Ever since Fantasy Flight Games announced an Arkham game in the LCG format I have been interested. I have had a load of fun playing Eldritch Horror and the idea of a more compact game in that vein and coop to boot was to good a concept to pass up.
First things first, you should play this game without reading any spoilers at all. I am going to avoid them completely in my review and I suggest when you open your game that you do not look through all the scenario cards. Doing so will spoil some enjoyment of the game.
Arkham Horror: The Card game is a fascinating mash up of LCG concepts with an RPG underlay. The deck you might build in a competitive game like Magic or Netrunner in this case represents the character you are going to take into the story that the game creates. This decks contain equipment you might use, allies you can call upon, spells to conjure and events to help you on your way.
The scenarios are where this game gets really clever. In the core there are 3 scenarios making up a campaign called Night of the Zealots. Each scenario has an Act deck, which advances as the investigators make progress in the scenario, and an Agenda deck, which acts as clock for the machinations of the forces that plague the good people of Arkham. I can’t say too much without spoiling but the designers are already playing some very clever tricks with the space they have created. I was genuinely surprised by some of the moments during my playthrough of the campaign and I can’t say that about many games.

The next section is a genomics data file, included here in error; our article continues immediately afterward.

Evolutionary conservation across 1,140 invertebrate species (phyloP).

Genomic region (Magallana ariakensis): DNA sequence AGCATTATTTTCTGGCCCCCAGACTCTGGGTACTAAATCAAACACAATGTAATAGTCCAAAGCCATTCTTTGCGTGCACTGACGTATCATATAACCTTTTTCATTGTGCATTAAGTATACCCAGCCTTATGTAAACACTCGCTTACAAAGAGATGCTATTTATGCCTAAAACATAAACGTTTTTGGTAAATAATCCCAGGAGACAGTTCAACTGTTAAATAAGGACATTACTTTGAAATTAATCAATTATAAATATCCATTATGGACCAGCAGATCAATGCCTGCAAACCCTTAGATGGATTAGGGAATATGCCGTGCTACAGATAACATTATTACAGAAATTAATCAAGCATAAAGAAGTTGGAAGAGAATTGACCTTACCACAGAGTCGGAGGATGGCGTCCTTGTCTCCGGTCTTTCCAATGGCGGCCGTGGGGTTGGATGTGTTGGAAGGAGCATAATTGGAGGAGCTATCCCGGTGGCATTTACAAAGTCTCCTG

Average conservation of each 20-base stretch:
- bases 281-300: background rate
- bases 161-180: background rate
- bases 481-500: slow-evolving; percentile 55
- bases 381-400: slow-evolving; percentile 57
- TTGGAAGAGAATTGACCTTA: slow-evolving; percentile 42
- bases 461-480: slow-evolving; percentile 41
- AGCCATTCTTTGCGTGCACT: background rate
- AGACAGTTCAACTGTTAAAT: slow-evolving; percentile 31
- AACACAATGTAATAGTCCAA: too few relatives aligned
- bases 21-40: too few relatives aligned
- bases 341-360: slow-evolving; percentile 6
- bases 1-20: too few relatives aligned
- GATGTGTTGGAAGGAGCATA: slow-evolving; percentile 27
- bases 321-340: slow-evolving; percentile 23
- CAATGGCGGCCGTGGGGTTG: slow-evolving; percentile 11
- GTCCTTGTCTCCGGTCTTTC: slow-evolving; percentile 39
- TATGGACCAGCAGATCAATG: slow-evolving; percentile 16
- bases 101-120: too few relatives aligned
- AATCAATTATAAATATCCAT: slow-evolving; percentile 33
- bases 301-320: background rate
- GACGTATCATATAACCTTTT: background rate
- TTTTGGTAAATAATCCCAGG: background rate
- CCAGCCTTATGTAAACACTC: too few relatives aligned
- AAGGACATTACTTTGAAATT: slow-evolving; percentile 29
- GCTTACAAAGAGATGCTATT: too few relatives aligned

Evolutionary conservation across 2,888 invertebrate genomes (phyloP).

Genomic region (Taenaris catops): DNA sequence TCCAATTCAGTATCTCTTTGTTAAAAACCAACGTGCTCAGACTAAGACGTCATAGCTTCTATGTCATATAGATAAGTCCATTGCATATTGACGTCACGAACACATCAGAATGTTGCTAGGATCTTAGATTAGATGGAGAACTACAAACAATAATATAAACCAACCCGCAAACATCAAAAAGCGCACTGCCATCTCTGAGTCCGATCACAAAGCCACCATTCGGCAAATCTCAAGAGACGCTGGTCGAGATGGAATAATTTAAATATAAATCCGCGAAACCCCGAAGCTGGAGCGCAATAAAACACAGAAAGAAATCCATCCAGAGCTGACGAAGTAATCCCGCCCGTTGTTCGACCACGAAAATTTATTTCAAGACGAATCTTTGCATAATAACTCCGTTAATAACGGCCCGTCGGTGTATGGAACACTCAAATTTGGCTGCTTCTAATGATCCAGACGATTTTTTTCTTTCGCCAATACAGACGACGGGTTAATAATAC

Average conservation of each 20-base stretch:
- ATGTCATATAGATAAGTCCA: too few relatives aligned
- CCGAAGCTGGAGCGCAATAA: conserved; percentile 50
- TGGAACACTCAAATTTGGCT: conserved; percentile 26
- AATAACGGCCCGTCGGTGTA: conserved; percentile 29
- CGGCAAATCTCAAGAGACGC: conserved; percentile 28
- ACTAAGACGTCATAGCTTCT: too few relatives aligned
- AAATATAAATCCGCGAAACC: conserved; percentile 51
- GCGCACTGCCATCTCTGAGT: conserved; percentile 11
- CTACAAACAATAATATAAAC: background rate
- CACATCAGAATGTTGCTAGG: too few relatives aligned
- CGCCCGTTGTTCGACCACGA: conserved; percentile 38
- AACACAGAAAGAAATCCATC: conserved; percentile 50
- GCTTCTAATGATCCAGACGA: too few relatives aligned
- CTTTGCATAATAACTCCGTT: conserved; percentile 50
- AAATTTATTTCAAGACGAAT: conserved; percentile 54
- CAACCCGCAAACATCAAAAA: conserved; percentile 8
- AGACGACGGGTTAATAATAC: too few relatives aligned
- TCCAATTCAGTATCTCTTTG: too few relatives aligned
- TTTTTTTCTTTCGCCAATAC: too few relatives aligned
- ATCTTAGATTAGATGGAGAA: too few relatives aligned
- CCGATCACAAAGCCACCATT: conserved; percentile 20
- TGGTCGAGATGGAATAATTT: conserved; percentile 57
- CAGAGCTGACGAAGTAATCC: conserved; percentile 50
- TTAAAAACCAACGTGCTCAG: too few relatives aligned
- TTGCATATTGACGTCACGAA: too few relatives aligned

An Encounter deck, made up of different sets of cards depending on the scenario, sets obstacles in the way of the investigators to be overcome, on top of anything the scenario throws at you. Finally there is the chaos bag which is made up of a number of tokens drawn to decide the outcome of the various tests you will encounter.
Let’s visit the deckbuilding for a moment. Each investigator has their own rules for deckbuilding which is a neat trick in and of itself. However the cards you put in your deck at the start of the campaign are not the be all and end all of this process. As you advance through the campaign you gain experience depending on how well you do in a given scenario. This experience can be used to buy better versions of the cards in your decks or give you access to allies, equipment and other cards you didn’t have access to before. This is a fascinating series of choices that you are presented with in between scenarios, as you try and hone your deck to deal with the challenges ahead.
I have been immensely impressed with Arkham Horror: The Card Game. The rulebooks are some of the best that FFG have produced, and I would be the first to call them to task for such things. The designers have created a fascinating design space that they can now play with and they are already showing signs of having fun with that space. Arkham is a huge amount of fun, with emergent stories, great decisions and fascinating design philosophy behind it. A strong start for a game that I am sure will grow into something amazing.